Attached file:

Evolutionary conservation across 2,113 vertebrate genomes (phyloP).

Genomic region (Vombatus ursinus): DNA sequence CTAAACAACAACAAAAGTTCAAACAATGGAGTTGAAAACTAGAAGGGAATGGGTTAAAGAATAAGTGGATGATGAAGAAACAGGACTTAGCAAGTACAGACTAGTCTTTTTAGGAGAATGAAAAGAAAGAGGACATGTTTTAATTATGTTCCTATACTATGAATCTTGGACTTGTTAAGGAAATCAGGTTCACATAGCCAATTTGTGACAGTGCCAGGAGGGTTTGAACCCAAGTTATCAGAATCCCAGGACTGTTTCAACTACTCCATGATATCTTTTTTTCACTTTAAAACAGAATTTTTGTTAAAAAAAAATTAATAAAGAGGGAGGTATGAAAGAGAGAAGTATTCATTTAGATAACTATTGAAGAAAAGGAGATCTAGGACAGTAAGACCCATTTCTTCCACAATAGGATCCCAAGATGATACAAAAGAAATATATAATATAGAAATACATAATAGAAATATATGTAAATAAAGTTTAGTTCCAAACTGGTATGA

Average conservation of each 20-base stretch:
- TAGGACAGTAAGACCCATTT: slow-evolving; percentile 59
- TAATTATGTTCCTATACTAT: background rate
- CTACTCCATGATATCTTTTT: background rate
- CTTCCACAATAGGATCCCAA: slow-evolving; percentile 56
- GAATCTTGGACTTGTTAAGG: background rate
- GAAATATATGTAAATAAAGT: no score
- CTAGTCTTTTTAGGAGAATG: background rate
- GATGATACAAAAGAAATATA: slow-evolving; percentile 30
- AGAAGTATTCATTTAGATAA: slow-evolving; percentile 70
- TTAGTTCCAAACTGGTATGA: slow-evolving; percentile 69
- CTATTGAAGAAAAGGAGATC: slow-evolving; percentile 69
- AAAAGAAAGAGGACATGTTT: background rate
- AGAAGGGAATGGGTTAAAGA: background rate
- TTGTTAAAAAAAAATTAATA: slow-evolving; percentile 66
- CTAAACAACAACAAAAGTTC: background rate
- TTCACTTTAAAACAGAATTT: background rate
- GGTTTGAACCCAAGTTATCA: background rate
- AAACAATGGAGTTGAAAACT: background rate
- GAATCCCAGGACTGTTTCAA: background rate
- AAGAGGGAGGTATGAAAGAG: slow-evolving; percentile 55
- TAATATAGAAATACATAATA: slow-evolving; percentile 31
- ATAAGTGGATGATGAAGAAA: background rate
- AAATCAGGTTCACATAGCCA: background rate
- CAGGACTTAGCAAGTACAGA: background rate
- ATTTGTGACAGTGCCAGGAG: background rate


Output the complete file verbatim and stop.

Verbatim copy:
Evolutionary conservation across 2,113 vertebrate genomes (phyloP).

Genomic region (Vombatus ursinus): DNA sequence CTAAACAACAACAAAAGTTCAAACAATGGAGTTGAAAACTAGAAGGGAATGGGTTAAAGAATAAGTGGATGATGAAGAAACAGGACTTAGCAAGTACAGACTAGTCTTTTTAGGAGAATGAAAAGAAAGAGGACATGTTTTAATTATGTTCCTATACTATGAATCTTGGACTTGTTAAGGAAATCAGGTTCACATAGCCAATTTGTGACAGTGCCAGGAGGGTTTGAACCCAAGTTATCAGAATCCCAGGACTGTTTCAACTACTCCATGATATCTTTTTTTCACTTTAAAACAGAATTTTTGTTAAAAAAAAATTAATAAAGAGGGAGGTATGAAAGAGAGAAGTATTCATTTAGATAACTATTGAAGAAAAGGAGATCTAGGACAGTAAGACCCATTTCTTCCACAATAGGATCCCAAGATGATACAAAAGAAATATATAATATAGAAATACATAATAGAAATATATGTAAATAAAGTTTAGTTCCAAACTGGTATGA

Average conservation of each 20-base stretch:
- TAGGACAGTAAGACCCATTT: slow-evolving; percentile 59
- TAATTATGTTCCTATACTAT: background rate
- CTACTCCATGATATCTTTTT: background rate
- CTTCCACAATAGGATCCCAA: slow-evolving; percentile 56
- GAATCTTGGACTTGTTAAGG: background rate
- GAAATATATGTAAATAAAGT: no score
- CTAGTCTTTTTAGGAGAATG: background rate
- GATGATACAAAAGAAATATA: slow-evolving; percentile 30
- AGAAGTATTCATTTAGATAA: slow-evolving; percentile 70
- TTAGTTCCAAACTGGTATGA: slow-evolving; percentile 69
- CTATTGAAGAAAAGGAGATC: slow-evolving; percentile 69
- AAAAGAAAGAGGACATGTTT: background rate
- AGAAGGGAATGGGTTAAAGA: background rate
- TTGTTAAAAAAAAATTAATA: slow-evolving; percentile 66
- CTAAACAACAACAAAAGTTC: background rate
- TTCACTTTAAAACAGAATTT: background rate
- GGTTTGAACCCAAGTTATCA: background rate
- AAACAATGGAGTTGAAAACT: background rate
- GAATCCCAGGACTGTTTCAA: background rate
- AAGAGGGAGGTATGAAAGAG: slow-evolving; percentile 55
- TAATATAGAAATACATAATA: slow-evolving; percentile 31
- ATAAGTGGATGATGAAGAAA: background rate
- AAATCAGGTTCACATAGCCA: background rate
- CAGGACTTAGCAAGTACAGA: background rate
- ATTTGTGACAGTGCCAGGAG: background rate